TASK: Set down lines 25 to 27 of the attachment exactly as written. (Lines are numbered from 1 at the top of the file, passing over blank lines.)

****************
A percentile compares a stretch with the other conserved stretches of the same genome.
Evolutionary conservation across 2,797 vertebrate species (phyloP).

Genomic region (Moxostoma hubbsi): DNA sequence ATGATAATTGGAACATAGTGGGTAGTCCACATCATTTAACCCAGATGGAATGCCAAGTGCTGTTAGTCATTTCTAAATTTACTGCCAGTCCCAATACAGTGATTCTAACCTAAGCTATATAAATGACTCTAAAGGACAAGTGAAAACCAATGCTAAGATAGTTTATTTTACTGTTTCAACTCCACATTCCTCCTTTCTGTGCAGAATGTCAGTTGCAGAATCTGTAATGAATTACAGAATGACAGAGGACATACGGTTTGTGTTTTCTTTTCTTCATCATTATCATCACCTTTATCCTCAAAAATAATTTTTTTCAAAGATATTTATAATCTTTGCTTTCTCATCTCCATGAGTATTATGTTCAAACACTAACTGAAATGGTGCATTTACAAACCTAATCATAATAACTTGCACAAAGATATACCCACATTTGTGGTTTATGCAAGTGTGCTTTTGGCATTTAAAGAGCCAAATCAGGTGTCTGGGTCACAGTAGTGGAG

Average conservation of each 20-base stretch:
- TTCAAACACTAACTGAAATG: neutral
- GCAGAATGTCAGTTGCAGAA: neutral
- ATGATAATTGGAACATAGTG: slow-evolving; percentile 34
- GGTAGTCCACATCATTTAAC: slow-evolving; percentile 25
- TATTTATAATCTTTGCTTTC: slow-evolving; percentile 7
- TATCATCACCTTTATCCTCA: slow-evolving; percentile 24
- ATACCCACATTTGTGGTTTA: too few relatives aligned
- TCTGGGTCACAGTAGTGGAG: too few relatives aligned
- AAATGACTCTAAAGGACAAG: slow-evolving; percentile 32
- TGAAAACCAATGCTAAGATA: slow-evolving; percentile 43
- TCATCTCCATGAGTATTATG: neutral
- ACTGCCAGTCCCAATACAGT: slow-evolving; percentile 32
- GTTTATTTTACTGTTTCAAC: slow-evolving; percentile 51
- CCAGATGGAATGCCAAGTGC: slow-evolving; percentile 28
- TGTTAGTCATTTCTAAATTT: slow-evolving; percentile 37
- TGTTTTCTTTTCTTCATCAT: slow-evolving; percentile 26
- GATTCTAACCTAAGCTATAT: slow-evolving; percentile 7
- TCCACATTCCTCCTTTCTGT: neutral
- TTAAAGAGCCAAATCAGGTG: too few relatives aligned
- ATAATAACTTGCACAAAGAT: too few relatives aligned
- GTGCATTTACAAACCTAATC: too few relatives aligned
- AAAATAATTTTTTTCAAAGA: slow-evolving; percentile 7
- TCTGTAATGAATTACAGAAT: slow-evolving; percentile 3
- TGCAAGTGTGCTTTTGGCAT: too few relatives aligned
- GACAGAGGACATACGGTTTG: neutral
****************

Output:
- GTGCATTTACAAACCTAATC: too few relatives aligned
- AAAATAATTTTTTTCAAAGA: slow-evolving; percentile 7
- TCTGTAATGAATTACAGAAT: slow-evolving; percentile 3